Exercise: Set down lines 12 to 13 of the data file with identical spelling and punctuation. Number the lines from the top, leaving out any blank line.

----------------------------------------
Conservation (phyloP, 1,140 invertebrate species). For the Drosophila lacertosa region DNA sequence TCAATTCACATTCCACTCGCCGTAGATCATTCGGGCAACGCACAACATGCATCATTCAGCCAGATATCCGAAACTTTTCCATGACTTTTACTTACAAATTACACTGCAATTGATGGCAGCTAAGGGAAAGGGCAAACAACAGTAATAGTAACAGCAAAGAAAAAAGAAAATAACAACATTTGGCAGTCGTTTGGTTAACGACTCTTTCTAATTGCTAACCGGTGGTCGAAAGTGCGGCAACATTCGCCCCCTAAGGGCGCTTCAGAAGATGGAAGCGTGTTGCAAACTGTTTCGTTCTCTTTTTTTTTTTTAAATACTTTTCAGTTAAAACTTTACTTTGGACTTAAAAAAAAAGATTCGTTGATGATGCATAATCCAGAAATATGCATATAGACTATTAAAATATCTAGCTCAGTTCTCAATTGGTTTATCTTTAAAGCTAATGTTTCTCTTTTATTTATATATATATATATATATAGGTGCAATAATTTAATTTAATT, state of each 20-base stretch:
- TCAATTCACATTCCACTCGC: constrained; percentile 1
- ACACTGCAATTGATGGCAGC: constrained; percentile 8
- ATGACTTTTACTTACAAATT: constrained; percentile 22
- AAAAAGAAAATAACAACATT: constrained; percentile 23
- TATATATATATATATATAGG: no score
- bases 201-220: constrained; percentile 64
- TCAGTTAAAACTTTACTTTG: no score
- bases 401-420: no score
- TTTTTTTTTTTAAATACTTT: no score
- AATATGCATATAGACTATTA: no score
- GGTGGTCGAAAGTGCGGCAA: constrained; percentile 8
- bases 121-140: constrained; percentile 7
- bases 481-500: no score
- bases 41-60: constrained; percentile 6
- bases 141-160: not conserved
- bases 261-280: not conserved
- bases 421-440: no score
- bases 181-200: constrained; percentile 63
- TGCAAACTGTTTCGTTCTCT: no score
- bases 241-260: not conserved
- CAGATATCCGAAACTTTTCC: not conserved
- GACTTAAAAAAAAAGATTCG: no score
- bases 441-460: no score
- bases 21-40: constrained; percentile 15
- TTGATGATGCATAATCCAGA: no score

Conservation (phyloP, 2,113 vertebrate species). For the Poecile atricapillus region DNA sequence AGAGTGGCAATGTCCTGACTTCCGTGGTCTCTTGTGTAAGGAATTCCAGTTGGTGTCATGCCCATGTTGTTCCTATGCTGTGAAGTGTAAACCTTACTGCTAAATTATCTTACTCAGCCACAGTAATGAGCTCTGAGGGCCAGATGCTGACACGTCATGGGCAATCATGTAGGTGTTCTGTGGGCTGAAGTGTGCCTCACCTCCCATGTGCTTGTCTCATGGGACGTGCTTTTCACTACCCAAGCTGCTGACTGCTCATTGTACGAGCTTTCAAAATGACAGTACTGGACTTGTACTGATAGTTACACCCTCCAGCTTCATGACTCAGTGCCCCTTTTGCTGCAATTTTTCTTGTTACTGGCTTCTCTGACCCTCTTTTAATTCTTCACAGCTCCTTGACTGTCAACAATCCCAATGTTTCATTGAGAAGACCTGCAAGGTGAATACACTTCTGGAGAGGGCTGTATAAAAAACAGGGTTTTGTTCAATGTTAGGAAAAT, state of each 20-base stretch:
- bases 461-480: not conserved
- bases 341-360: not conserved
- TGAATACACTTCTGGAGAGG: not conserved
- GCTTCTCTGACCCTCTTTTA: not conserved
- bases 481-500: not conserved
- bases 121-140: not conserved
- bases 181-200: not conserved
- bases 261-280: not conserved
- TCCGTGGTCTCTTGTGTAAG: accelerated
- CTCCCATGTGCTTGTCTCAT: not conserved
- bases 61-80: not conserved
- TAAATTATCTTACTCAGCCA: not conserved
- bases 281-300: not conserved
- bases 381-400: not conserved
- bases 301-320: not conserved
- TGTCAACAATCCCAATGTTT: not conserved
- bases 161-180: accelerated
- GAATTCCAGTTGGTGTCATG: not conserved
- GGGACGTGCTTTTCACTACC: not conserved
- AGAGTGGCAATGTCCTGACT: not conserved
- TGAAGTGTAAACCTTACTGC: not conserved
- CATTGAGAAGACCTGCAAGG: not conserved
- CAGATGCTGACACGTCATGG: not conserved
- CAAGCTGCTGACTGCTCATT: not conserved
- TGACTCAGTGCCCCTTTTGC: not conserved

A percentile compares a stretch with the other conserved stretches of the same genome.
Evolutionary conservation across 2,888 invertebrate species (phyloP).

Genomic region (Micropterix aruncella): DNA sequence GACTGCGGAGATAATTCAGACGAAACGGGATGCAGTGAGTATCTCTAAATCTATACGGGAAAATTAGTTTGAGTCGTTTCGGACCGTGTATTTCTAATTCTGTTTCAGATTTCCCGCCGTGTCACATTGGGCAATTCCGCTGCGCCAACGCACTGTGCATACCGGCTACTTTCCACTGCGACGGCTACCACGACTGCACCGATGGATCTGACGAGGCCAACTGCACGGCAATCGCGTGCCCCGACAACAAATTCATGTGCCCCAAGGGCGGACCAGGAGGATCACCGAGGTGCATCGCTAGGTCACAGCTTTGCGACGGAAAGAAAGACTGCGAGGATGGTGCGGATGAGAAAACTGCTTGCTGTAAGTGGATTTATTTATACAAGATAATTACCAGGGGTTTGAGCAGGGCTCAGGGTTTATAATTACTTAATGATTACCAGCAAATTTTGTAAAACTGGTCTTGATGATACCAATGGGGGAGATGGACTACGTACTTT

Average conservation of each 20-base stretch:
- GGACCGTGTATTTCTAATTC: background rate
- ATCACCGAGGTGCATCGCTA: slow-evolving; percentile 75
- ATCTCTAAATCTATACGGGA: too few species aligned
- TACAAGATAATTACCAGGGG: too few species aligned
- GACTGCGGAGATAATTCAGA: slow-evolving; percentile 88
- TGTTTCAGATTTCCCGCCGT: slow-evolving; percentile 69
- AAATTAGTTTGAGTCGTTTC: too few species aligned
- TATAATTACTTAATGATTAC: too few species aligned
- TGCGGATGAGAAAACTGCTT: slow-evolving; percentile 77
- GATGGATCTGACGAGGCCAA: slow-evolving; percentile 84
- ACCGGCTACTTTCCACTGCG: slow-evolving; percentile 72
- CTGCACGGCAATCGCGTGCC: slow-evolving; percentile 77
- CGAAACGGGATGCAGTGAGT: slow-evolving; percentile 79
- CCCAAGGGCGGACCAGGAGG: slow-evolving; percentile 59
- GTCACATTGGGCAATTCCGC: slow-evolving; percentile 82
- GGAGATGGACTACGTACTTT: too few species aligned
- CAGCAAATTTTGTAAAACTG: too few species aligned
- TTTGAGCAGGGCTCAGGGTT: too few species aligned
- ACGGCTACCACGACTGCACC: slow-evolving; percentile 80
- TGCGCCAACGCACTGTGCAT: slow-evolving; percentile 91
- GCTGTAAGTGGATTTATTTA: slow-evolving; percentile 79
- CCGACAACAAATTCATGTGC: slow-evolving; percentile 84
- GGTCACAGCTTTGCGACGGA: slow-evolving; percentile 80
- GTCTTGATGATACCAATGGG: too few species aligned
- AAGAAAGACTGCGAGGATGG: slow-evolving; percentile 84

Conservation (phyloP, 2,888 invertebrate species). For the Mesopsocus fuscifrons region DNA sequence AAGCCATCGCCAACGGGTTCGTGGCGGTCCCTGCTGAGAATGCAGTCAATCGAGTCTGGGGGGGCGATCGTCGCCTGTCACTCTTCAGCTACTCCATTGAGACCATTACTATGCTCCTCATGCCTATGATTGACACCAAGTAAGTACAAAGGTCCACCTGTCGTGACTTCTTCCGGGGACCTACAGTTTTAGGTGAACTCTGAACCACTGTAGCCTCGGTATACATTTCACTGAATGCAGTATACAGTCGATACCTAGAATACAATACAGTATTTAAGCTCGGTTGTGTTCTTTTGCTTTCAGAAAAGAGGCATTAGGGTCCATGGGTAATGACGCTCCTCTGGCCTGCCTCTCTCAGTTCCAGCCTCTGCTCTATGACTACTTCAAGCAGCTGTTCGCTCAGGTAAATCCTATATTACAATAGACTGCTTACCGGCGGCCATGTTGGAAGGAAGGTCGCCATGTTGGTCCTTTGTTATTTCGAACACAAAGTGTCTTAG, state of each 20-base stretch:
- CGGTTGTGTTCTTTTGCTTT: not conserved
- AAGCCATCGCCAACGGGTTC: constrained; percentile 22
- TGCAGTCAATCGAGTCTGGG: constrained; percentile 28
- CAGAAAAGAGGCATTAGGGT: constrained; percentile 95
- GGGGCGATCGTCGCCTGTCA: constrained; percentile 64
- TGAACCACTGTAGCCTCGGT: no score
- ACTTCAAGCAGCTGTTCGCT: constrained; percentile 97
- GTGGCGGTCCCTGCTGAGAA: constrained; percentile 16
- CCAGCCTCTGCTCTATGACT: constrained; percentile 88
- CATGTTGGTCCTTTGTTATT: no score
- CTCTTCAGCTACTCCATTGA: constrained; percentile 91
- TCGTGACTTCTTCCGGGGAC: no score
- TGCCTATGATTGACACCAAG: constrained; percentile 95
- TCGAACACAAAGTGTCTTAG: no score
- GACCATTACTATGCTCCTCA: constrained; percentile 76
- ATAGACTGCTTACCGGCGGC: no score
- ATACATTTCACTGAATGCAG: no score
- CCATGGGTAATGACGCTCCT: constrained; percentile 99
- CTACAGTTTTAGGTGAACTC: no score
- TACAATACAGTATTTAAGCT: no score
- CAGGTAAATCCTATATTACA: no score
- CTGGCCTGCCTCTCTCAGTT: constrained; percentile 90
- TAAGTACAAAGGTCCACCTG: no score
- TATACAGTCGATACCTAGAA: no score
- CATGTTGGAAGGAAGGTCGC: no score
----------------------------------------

- GGTGGTCGAAAGTGCGGCAA: constrained; percentile 8
- bases 121-140: constrained; percentile 7